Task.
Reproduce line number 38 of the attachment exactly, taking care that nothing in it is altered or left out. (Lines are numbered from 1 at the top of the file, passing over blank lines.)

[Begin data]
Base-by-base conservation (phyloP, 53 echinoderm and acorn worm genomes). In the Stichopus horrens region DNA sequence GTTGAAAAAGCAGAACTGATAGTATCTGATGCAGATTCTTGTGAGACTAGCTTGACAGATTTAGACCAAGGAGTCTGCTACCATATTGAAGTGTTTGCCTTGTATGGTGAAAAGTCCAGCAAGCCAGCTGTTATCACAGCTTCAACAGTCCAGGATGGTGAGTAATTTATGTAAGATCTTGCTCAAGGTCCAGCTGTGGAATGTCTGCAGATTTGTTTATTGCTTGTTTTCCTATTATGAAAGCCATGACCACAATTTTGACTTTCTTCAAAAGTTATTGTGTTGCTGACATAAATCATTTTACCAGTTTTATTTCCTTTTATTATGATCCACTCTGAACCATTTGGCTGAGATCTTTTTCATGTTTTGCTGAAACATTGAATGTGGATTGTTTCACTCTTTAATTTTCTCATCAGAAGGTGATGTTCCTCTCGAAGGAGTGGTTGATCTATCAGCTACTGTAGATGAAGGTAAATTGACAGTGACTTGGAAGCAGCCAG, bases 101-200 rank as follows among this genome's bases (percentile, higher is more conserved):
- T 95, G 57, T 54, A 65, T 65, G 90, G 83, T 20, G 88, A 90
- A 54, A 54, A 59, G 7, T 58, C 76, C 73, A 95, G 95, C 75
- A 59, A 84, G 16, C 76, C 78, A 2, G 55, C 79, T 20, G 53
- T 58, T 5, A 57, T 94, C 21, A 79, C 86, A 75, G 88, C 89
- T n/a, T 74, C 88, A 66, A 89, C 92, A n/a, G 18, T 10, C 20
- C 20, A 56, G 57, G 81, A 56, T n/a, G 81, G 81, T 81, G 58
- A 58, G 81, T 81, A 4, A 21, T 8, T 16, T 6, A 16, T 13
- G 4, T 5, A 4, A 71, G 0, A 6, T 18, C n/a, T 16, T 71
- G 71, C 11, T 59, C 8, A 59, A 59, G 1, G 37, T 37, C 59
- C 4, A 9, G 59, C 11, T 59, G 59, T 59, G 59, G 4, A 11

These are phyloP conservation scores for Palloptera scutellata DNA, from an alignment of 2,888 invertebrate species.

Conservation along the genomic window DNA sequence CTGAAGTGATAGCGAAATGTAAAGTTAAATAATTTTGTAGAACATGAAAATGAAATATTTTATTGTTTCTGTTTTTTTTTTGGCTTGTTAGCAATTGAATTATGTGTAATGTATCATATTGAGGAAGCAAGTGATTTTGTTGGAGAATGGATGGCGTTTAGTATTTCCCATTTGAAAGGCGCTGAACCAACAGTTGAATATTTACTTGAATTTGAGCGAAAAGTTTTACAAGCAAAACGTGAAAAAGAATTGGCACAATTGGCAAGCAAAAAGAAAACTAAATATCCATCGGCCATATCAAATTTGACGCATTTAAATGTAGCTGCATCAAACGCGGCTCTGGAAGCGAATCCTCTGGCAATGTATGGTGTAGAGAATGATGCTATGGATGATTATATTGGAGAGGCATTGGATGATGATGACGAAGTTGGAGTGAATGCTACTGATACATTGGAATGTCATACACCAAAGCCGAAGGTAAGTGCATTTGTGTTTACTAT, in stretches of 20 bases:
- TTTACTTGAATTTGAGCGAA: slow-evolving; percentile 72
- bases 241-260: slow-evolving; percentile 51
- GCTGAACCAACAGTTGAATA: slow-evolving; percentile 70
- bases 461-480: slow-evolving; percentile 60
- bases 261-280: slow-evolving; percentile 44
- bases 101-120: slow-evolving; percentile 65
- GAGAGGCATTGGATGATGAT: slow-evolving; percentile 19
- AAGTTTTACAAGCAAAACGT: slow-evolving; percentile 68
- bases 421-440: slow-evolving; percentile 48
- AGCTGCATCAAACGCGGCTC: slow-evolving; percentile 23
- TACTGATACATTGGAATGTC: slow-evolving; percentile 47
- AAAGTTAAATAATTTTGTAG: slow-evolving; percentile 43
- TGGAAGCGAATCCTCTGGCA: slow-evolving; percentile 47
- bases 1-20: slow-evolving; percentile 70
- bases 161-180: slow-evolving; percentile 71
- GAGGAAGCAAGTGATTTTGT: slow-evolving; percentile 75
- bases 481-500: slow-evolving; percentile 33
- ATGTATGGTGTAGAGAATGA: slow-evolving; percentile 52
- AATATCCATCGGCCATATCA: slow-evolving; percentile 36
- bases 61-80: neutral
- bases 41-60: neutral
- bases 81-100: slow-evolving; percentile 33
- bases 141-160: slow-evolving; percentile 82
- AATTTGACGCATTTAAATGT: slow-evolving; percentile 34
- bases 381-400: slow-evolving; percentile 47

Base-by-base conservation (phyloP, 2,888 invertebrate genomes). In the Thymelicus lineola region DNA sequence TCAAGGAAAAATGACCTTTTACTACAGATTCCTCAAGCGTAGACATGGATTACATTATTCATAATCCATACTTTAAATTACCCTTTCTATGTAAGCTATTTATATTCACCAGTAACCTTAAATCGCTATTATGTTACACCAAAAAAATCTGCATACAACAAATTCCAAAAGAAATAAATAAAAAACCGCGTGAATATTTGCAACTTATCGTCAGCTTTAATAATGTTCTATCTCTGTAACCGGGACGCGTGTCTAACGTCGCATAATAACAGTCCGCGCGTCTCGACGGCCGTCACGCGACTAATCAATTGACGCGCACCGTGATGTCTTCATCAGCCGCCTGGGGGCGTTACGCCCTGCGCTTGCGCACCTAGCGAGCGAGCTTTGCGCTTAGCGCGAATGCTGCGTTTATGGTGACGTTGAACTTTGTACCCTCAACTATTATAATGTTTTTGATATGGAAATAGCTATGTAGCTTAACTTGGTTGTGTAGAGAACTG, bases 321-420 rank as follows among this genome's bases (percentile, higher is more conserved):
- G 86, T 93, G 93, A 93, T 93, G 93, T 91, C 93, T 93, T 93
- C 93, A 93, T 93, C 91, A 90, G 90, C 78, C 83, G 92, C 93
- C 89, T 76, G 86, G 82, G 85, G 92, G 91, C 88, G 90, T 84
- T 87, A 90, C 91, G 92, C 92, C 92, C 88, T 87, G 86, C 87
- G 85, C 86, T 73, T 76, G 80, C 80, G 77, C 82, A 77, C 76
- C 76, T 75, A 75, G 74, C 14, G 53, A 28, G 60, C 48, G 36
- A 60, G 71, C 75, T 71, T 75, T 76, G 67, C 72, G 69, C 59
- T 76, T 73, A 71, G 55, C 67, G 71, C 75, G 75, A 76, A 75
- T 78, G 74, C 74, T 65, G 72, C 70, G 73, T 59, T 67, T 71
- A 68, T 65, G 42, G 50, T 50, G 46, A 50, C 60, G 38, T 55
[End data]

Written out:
- bases 381-400: slow-evolving; percentile 47